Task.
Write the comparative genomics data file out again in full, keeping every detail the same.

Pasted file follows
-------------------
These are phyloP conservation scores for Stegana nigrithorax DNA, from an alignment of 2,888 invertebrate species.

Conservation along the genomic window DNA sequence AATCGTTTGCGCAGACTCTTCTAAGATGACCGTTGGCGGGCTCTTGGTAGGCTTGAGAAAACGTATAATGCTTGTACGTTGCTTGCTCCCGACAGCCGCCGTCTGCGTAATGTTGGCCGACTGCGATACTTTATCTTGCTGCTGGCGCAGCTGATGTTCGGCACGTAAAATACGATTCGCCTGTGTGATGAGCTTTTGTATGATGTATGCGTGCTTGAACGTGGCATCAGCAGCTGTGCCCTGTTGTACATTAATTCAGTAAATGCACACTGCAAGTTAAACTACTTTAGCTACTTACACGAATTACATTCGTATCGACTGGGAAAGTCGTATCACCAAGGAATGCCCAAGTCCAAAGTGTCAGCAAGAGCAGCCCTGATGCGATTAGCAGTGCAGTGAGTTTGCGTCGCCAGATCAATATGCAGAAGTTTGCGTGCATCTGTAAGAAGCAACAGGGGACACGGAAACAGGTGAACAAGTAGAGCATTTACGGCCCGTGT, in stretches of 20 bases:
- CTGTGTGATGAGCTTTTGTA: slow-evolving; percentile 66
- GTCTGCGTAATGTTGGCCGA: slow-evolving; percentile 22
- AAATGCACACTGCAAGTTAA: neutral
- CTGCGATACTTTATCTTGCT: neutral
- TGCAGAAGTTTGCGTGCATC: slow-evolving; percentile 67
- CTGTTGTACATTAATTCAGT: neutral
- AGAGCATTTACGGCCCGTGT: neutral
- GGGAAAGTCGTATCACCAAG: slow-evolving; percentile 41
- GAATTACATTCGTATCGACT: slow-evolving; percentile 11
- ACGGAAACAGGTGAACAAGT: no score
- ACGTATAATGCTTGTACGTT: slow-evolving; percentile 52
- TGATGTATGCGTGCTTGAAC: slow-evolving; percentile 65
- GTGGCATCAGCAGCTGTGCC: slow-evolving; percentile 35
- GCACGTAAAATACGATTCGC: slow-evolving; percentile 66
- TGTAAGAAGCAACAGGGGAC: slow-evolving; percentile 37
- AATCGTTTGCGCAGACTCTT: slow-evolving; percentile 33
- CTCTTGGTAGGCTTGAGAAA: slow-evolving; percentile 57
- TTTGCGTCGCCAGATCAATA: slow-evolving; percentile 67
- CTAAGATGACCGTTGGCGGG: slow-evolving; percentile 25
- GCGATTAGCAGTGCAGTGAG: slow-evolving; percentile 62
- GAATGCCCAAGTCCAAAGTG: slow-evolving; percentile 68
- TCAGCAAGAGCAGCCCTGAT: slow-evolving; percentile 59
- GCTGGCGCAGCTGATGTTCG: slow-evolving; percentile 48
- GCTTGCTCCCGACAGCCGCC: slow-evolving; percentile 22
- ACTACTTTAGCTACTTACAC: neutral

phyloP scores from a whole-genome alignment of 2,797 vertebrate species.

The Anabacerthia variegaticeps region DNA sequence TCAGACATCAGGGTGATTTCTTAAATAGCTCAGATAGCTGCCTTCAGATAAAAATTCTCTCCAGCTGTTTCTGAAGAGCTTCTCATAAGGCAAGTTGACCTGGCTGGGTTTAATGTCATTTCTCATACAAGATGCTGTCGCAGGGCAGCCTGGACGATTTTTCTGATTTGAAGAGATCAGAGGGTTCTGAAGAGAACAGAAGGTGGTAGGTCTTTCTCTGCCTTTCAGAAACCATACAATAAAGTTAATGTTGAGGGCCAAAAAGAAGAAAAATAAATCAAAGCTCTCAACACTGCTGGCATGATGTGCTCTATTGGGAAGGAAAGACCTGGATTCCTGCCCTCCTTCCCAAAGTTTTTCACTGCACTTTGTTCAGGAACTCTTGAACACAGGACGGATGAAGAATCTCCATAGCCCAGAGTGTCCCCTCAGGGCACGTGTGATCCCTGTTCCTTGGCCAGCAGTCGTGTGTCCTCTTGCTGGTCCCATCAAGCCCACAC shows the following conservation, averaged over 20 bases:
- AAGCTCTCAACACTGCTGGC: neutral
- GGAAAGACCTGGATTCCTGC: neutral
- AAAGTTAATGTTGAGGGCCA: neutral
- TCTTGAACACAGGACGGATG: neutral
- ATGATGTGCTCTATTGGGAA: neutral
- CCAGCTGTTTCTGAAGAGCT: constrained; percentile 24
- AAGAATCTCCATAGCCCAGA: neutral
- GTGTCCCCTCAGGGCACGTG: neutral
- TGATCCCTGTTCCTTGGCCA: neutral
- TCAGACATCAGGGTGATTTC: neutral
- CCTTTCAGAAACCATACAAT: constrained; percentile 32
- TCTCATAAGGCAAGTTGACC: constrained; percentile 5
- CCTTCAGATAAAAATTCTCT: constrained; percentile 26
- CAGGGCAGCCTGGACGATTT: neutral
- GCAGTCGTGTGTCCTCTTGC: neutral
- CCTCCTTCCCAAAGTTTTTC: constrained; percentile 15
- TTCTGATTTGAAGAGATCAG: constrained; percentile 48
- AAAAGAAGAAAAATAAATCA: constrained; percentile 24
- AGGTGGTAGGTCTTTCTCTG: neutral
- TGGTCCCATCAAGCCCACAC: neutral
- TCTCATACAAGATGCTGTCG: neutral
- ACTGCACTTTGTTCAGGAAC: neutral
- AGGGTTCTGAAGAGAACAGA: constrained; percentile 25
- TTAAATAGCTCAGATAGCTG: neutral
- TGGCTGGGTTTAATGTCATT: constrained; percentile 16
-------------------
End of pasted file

These are phyloP conservation scores for Stegana nigrithorax DNA, from an alignment of 2,888 invertebrate species.

Conservation along the genomic window DNA sequence AATCGTTTGCGCAGACTCTTCTAAGATGACCGTTGGCGGGCTCTTGGTAGGCTTGAGAAAACGTATAATGCTTGTACGTTGCTTGCTCCCGACAGCCGCCGTCTGCGTAATGTTGGCCGACTGCGATACTTTATCTTGCTGCTGGCGCAGCTGATGTTCGGCACGTAAAATACGATTCGCCTGTGTGATGAGCTTTTGTATGATGTATGCGTGCTTGAACGTGGCATCAGCAGCTGTGCCCTGTTGTACATTAATTCAGTAAATGCACACTGCAAGTTAAACTACTTTAGCTACTTACACGAATTACATTCGTATCGACTGGGAAAGTCGTATCACCAAGGAATGCCCAAGTCCAAAGTGTCAGCAAGAGCAGCCCTGATGCGATTAGCAGTGCAGTGAGTTTGCGTCGCCAGATCAATATGCAGAAGTTTGCGTGCATCTGTAAGAAGCAACAGGGGACACGGAAACAGGTGAACAAGTAGAGCATTTACGGCCCGTGT, in stretches of 20 bases:
- CTGTGTGATGAGCTTTTGTA: slow-evolving; percentile 66
- GTCTGCGTAATGTTGGCCGA: slow-evolving; percentile 22
- AAATGCACACTGCAAGTTAA: neutral
- CTGCGATACTTTATCTTGCT: neutral
- TGCAGAAGTTTGCGTGCATC: slow-evolving; percentile 67
- CTGTTGTACATTAATTCAGT: neutral
- AGAGCATTTACGGCCCGTGT: neutral
- GGGAAAGTCGTATCACCAAG: slow-evolving; percentile 41
- GAATTACATTCGTATCGACT: slow-evolving; percentile 11
- ACGGAAACAGGTGAACAAGT: no score
- ACGTATAATGCTTGTACGTT: slow-evolving; percentile 52
- TGATGTATGCGTGCTTGAAC: slow-evolving; percentile 65
- GTGGCATCAGCAGCTGTGCC: slow-evolving; percentile 35
- GCACGTAAAATACGATTCGC: slow-evolving; percentile 66
- TGTAAGAAGCAACAGGGGAC: slow-evolving; percentile 37
- AATCGTTTGCGCAGACTCTT: slow-evolving; percentile 33
- CTCTTGGTAGGCTTGAGAAA: slow-evolving; percentile 57
- TTTGCGTCGCCAGATCAATA: slow-evolving; percentile 67
- CTAAGATGACCGTTGGCGGG: slow-evolving; percentile 25
- GCGATTAGCAGTGCAGTGAG: slow-evolving; percentile 62
- GAATGCCCAAGTCCAAAGTG: slow-evolving; percentile 68
- TCAGCAAGAGCAGCCCTGAT: slow-evolving; percentile 59
- GCTGGCGCAGCTGATGTTCG: slow-evolving; percentile 48
- GCTTGCTCCCGACAGCCGCC: slow-evolving; percentile 22
- ACTACTTTAGCTACTTACAC: neutral

phyloP scores from a whole-genome alignment of 2,797 vertebrate species.

The Anabacerthia variegaticeps region DNA sequence TCAGACATCAGGGTGATTTCTTAAATAGCTCAGATAGCTGCCTTCAGATAAAAATTCTCTCCAGCTGTTTCTGAAGAGCTTCTCATAAGGCAAGTTGACCTGGCTGGGTTTAATGTCATTTCTCATACAAGATGCTGTCGCAGGGCAGCCTGGACGATTTTTCTGATTTGAAGAGATCAGAGGGTTCTGAAGAGAACAGAAGGTGGTAGGTCTTTCTCTGCCTTTCAGAAACCATACAATAAAGTTAATGTTGAGGGCCAAAAAGAAGAAAAATAAATCAAAGCTCTCAACACTGCTGGCATGATGTGCTCTATTGGGAAGGAAAGACCTGGATTCCTGCCCTCCTTCCCAAAGTTTTTCACTGCACTTTGTTCAGGAACTCTTGAACACAGGACGGATGAAGAATCTCCATAGCCCAGAGTGTCCCCTCAGGGCACGTGTGATCCCTGTTCCTTGGCCAGCAGTCGTGTGTCCTCTTGCTGGTCCCATCAAGCCCACAC shows the following conservation, averaged over 20 bases:
- AAGCTCTCAACACTGCTGGC: neutral
- GGAAAGACCTGGATTCCTGC: neutral
- AAAGTTAATGTTGAGGGCCA: neutral
- TCTTGAACACAGGACGGATG: neutral
- ATGATGTGCTCTATTGGGAA: neutral
- CCAGCTGTTTCTGAAGAGCT: constrained; percentile 24
- AAGAATCTCCATAGCCCAGA: neutral
- GTGTCCCCTCAGGGCACGTG: neutral
- TGATCCCTGTTCCTTGGCCA: neutral
- TCAGACATCAGGGTGATTTC: neutral
- CCTTTCAGAAACCATACAAT: constrained; percentile 32
- TCTCATAAGGCAAGTTGACC: constrained; percentile 5
- CCTTCAGATAAAAATTCTCT: constrained; percentile 26
- CAGGGCAGCCTGGACGATTT: neutral
- GCAGTCGTGTGTCCTCTTGC: neutral
- CCTCCTTCCCAAAGTTTTTC: constrained; percentile 15
- TTCTGATTTGAAGAGATCAG: constrained; percentile 48
- AAAAGAAGAAAAATAAATCA: constrained; percentile 24
- AGGTGGTAGGTCTTTCTCTG: neutral
- TGGTCCCATCAAGCCCACAC: neutral
- TCTCATACAAGATGCTGTCG: neutral
- ACTGCACTTTGTTCAGGAAC: neutral
- AGGGTTCTGAAGAGAACAGA: constrained; percentile 25
- TTAAATAGCTCAGATAGCTG: neutral
- TGGCTGGGTTTAATGTCATT: constrained; percentile 16